How to Launch Your Career as a Medical Assistant Without Work Experience

Article Categories: What is a Medical Assistant & Other

Are you a new medical assistant looking for work? It is not uncommon to find yourself in a situation where all job vacancies available require you to have some work experience before applying. You tell yourself, "How do I get experience when no one wants to hire a newbie?" Your frustration mounts because as you start putting your resume together, you stop as you reach the category ‘work history.' There is nothing to write.

If you can relate to this problem, don’t get discouraged! Use this ultimate cheat sheet to land your first dream job:

1. The first step is a no-brainer. Just like any game on your cellphone where you need to run to reach a destination, you have to pick up tools and treasures on your way to get rewarded with a new set of ‘lives’ or resets. As an MA, you likewise have to do the same. Equip yourself as you go and build your credentials.

a. GET CERTIFIED AS A MEDICAL ASSISTANT. Being certified gives the employers confidence to hire you because your certification assures them that you know what you are doing and that you will practice safely and be an asset to your employer.

b. INVEST IN OTHER CRUCIAL TRAINING. Basic Life Support and Cardiopulmonary Resuscitation (CPR) are just two of the most essential training courses a medical assistant could undergo. Investing in these types of training courses puts your application on top of the pile.

2. GAIN CLINICAL EXPERIENCE THROUGH AN EXTERNSHIP. An externship basically gives you a ‘feel' of the real world of a medical assistant. It gives you an experience without getting paid, but you can definitely include this practice in your resume. If you would be called for an interview in the near future, the lessons you would gain through your externship will undoubtedly be invaluable to winning that position that will give you your first paycheck. Do not forget to establish connections that will help you be remembered for your contributions and exemplary attitude.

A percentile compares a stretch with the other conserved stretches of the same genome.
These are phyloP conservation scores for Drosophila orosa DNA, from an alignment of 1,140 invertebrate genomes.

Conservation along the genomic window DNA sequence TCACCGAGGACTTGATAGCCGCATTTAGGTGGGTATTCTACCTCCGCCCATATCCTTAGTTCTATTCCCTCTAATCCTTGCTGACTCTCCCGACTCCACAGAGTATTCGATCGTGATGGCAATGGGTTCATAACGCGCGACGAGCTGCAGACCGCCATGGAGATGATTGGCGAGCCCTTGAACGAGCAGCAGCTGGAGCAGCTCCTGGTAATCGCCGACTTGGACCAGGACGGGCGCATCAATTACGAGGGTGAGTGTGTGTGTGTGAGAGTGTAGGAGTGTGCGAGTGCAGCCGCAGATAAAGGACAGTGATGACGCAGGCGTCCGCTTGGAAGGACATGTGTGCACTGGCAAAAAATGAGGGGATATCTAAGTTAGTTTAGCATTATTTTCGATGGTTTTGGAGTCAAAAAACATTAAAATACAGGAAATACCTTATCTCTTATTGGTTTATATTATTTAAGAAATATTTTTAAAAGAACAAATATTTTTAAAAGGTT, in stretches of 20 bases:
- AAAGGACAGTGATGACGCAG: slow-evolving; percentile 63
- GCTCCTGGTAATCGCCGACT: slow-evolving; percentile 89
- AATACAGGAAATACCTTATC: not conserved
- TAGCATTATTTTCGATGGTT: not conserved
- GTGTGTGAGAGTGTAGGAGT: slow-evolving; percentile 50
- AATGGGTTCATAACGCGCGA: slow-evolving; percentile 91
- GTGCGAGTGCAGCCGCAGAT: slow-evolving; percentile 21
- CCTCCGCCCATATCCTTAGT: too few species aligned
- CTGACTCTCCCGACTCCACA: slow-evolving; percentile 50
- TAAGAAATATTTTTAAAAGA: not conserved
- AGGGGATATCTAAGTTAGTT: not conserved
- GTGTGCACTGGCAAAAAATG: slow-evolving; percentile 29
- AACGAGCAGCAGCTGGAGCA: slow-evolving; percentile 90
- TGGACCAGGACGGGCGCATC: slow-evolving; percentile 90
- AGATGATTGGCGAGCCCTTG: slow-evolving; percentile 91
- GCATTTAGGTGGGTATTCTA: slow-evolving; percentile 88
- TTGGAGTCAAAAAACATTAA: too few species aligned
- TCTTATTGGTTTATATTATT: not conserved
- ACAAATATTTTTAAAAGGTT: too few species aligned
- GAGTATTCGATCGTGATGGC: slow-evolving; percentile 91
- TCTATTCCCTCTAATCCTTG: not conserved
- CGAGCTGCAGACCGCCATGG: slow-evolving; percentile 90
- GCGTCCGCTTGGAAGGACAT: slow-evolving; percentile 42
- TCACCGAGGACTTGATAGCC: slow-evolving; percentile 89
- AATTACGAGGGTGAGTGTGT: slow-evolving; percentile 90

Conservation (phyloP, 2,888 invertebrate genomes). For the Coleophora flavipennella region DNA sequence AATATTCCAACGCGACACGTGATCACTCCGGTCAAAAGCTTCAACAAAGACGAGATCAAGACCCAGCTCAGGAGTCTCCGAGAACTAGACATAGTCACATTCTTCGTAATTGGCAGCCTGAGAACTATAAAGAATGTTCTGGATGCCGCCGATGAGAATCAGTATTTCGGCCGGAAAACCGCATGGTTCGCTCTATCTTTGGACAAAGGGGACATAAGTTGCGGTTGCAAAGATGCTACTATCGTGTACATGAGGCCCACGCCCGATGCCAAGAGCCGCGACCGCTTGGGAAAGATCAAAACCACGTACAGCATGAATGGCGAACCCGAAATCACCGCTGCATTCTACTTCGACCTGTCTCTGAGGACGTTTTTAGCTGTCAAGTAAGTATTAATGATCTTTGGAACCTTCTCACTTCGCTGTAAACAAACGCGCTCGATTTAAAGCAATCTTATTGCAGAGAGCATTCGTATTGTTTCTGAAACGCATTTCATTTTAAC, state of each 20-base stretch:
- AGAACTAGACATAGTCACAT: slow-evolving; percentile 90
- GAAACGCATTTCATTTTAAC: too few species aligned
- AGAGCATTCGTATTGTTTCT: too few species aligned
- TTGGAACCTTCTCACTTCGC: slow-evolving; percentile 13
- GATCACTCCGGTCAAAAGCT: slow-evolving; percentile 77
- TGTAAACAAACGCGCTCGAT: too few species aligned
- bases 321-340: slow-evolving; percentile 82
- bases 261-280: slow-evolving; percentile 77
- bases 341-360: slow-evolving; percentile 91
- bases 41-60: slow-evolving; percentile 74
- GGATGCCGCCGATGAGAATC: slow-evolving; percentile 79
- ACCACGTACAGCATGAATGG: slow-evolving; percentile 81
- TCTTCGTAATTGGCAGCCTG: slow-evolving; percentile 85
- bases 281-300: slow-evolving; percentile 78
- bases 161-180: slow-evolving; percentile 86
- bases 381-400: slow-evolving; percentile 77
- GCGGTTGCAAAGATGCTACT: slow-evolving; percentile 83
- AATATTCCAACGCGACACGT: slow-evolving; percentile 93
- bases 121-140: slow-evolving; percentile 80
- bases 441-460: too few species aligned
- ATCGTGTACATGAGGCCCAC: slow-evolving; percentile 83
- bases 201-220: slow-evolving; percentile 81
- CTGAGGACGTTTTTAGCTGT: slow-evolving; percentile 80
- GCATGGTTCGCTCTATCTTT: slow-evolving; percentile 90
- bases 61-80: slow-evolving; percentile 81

a. Never leave the ‘employment history’ category blank, or worse, write ‘none’ in the field. Replace ‘employment history’ with ‘relevant experience’ and enter all the clinical experience that you had including externship and volunteer work, if any.

b. Emphasize your skills and work ethics. Be sure to include details on how you communicate and work with a team, as well as how organized you are in your administrative duties, and how quickly you learn and adapt. Also, give a list of your skills such as research, fluency in another language, or in the use of a particular software or application.

c. Create a standout cover letter. If you struggle with essays, then you may ask the help of someone who can assist you to come up with one. But with just a little self-confidence, you can create one on your own. Your cover letter must be brief and direct to the point, discussing your passion for the work, and your critical-thinking skills. Remember to customize your cover letter. If you are applying in a therapeutic center, for example, your cover letter must highlight how you will be an asset in that setting.

4. Submit applications in various areas such as clinics and research institutions. Small settings may offer a lower salary than bigger institutions, but it could be the stepping stone that you need.

5. Prepare for interviews. Getting your resume noticed is just half of the story. The other half is made once you’re called in for an interview. Prepare diligently and anticipate possible questions that an employer may ask. Appear on-time and look professional. If you find yourself to be a nervous wreck in interviews, you need to work on your confidence first. If you are turned down in your first few attempts, don’t give up. Soon you’ll be comfortable dealing with interviews.

When you follow these tips, your first dream job becomes easily within reach. With a little positivity in the air, you are set to change the world as a medical assistant.

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